CXO Conversation Podcast

CEO Ray Schiavone, Learning from Executive Mistakes & Perservence

Welcome to Part 2 of this discussion with CEO Ray Schiavone. During this episode, we dive into what drives CEO turnover, what working for PE-owned companies is like, where good ideas come from, and the importance of doing whatever it takes. Ray also shares a heap of tips for aspiring CEOs and current C-level professionals.



Ray Schiavone started his career at G.E., during the then-CEO Jack Welch’s tenure. He then moved on to act as a tech company CEO twice over and has since settled into running his own firm.


Ray is a graduate of Syracuse University and subsequently earned an MBA from the University of Maryland where he serves as a board member for the A. James Clark School of Engineering. He has been recognized for his accomplishments with numerous awards including the Michigan Venture Capital Association’s Entrepreneur of the Year Award, Crain’s Detroit Business 40 Under 40 and the Ernst and Young Entrepreneur of the Year Award.





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[1:50] Michael opens up Part 2 of this discussion with Ray Schiavone with a question on CEO departures.


KING-CEO [5:22] Ray speaks to working with larger-than-life people and what a company needs to build around such big personalities in order to foster the best out of their people and protect their assets.


SO YOUR FIRM’S BEEN BOUGHT? [8:51] Ray shares his experience with being bought out by a private equity firm, the first discussions he had with the new owners, the relationship before, during, and after the transaction as well as the factors that made them keep him onboard. Ray shares his advice for CEOs who may be going into this kind of situation and the type of work structure they can expect.


WHEN OUTCOMES DON’T MEET EXPECTATIONS [14:50] Admitting failure is the toughest part of life. Ray shares a professional story of failure.


LEARNING FROM JACK WELCH AND GE [17:16] Good ideas come from everywhere is what Ray remembers first, he gives a few examples and explains how he integrated what he learned from Jack into his own management style. He also speaks to the influence Jack had on corporate America.


[21:22] Ray unpacks the toolkit he inherited from GE and explains what he still uses and what he had to change.


MENTORSHIP [24:18] Ray gives tips on how to be mentored.


REWARDS, SURPRISES, AND CULTURE [26:27] Setting a company culture starts with leading by example; Ray also shares what surprised him about being in a leading position.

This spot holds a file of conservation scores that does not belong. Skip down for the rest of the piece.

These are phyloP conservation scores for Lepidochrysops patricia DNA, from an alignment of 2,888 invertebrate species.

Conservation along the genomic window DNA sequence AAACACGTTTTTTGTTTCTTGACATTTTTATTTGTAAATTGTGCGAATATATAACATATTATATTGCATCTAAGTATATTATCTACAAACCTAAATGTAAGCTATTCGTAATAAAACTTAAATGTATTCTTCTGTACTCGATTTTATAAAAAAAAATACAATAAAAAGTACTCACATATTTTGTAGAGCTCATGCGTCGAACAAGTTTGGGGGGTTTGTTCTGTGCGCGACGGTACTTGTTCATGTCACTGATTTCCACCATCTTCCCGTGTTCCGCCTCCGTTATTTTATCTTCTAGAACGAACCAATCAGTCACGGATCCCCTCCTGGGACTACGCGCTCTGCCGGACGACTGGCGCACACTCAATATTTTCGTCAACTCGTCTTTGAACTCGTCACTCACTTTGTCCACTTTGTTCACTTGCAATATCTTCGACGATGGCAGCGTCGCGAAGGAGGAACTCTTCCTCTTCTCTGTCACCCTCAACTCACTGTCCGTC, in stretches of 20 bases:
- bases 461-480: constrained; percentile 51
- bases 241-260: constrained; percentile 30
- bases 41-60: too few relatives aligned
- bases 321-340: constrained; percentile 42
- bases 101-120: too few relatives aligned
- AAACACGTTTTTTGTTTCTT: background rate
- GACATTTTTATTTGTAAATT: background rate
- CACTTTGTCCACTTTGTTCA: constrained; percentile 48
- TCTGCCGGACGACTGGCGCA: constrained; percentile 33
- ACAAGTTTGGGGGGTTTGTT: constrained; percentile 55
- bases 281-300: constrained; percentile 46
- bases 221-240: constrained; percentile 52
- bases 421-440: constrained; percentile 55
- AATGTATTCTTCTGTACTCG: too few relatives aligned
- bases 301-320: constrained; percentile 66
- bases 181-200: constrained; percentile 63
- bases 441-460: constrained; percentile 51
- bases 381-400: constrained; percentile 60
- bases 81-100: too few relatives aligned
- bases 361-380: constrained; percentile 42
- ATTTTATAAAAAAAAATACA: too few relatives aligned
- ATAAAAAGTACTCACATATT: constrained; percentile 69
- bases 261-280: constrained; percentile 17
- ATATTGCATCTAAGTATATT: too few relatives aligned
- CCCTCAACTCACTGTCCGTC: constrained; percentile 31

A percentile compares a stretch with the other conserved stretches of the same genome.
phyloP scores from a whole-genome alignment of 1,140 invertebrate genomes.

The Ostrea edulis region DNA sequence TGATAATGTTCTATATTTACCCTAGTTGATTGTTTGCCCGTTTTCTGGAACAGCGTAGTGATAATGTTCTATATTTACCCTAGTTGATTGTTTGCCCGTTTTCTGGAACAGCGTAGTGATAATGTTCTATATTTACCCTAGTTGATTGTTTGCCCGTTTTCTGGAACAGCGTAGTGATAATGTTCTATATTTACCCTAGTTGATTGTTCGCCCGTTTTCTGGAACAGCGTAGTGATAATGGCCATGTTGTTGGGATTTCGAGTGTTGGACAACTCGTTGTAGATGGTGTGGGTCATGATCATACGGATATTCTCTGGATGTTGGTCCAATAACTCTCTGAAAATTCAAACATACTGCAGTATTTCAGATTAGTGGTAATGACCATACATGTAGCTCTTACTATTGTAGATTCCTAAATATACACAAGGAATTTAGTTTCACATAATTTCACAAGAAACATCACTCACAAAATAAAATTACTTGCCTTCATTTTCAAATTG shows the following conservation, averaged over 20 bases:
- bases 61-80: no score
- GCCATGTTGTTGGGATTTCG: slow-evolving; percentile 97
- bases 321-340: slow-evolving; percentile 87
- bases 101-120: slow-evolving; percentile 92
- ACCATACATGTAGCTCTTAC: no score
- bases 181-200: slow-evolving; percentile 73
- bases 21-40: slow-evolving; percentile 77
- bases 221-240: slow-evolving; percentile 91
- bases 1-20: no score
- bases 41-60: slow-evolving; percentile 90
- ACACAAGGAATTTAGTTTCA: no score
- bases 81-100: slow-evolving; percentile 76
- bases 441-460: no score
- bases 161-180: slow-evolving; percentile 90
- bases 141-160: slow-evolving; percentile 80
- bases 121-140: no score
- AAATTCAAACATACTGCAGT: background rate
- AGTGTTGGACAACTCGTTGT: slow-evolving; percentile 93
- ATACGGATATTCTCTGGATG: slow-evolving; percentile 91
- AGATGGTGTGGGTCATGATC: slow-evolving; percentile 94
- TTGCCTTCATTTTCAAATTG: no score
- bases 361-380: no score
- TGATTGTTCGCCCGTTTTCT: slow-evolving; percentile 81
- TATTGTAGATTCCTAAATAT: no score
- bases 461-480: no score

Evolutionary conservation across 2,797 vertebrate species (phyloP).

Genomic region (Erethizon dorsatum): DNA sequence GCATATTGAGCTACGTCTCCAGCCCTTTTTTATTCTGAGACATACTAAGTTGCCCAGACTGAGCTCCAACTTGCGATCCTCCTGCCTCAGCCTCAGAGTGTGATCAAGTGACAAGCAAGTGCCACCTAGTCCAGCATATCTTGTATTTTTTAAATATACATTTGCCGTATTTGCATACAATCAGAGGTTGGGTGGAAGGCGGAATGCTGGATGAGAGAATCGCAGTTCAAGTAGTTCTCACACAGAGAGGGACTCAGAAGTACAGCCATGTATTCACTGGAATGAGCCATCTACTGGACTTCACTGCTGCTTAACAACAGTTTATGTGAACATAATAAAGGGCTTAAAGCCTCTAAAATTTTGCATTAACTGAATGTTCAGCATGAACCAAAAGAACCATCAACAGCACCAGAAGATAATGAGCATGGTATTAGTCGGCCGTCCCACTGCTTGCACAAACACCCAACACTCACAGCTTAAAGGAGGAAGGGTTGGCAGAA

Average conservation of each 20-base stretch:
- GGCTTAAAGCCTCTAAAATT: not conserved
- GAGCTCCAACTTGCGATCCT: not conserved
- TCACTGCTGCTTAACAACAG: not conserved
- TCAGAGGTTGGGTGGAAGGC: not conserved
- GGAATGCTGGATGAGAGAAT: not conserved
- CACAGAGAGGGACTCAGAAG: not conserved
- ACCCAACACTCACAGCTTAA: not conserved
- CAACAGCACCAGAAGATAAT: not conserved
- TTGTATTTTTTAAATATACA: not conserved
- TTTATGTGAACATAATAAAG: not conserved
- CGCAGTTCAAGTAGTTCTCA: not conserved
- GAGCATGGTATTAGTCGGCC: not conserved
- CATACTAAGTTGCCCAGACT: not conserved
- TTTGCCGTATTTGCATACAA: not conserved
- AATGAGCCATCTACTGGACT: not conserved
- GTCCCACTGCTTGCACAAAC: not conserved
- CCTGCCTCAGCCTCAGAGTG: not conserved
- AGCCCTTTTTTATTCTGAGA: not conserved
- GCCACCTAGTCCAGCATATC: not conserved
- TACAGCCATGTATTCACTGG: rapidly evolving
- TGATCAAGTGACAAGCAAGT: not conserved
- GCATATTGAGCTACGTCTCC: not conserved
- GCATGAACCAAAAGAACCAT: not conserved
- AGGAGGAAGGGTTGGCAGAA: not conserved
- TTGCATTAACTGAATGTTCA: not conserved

LEGACY [30:23] Learning and being a good human is the legacy Ray hopes he has. He shares the aspects he enjoyed the most and the least about being a CEO — they’re the same!


IS THE OLD STILL NEW? [33:11] Giving people the power to make decisions is something Ray saw at GE and still sees today. However, decentralization and the increase in remote work make it harder to stand out.


DIVERSITY [36:51] Corporate America still has a long way to go, but diversity has increased; Ray speaks to simple things that can be done to improve flexibility.


[39:30] Motivating younger generations is a challenge that Ray thinks can be tackled with empowerment, ownership, and flexibility; he details why.


MILITARY SPOUSE [40:48] Ray speaks to his wife having been on active duty in the Air Force and the challenges related to juggling two careers, a military commitment, a family, and multiple deployments and countries!


WORK HABITS [45:20] Ray breaks down his usual routine.


RAY’S ADVICE FOR HIS YOUNGER SELF [47:12] Don’t worry, it’ll all work out.


BEST WORST JOB RAY EVER HAD [48:37] Ray shares his experience working at a circus and what it taught him!


[52:47] Michael thanks Ray for coming on the podcast to share his insight and closes out the podcast with his favorite takeaways.


We hope you learned something today and enjoyed the conversation. Please give us five stars on iTunes and share your comments so we can improve and ask the questions you want to hear.



Book: Good to Great: Why Some Companies Make the Leap and Others Don’t, by Jim Collins

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Jalan Crossland for the music

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